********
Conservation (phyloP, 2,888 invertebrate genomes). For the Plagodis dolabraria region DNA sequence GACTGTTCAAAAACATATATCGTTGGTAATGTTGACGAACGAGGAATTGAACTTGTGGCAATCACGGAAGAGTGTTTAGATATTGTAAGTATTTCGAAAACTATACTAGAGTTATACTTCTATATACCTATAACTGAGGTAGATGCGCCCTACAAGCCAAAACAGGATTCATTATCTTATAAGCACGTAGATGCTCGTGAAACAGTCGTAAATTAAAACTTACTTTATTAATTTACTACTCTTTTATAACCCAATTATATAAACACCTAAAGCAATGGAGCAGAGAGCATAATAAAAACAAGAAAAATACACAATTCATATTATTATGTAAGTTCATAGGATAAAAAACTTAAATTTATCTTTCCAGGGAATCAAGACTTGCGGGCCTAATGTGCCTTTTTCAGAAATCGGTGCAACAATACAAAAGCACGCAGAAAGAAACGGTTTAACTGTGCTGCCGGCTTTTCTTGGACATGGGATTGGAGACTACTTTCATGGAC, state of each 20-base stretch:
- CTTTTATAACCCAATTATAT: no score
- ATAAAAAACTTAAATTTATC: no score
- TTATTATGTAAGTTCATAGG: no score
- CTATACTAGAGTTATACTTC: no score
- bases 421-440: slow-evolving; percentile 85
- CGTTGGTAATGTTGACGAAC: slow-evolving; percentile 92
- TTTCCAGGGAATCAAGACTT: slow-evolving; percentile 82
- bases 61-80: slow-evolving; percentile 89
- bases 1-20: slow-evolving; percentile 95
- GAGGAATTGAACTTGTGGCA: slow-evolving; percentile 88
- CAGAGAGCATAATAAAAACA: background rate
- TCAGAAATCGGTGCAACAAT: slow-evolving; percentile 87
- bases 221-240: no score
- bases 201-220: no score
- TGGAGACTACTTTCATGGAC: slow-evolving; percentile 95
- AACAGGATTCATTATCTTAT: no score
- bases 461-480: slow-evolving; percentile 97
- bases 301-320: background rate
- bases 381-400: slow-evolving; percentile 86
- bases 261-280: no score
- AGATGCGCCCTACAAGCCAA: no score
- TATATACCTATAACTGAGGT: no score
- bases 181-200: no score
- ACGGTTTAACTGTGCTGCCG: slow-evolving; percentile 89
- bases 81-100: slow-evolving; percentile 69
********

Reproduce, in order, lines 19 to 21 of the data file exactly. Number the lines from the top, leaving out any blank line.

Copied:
- bases 301-320: background rate
- bases 381-400: slow-evolving; percentile 86
- bases 261-280: no score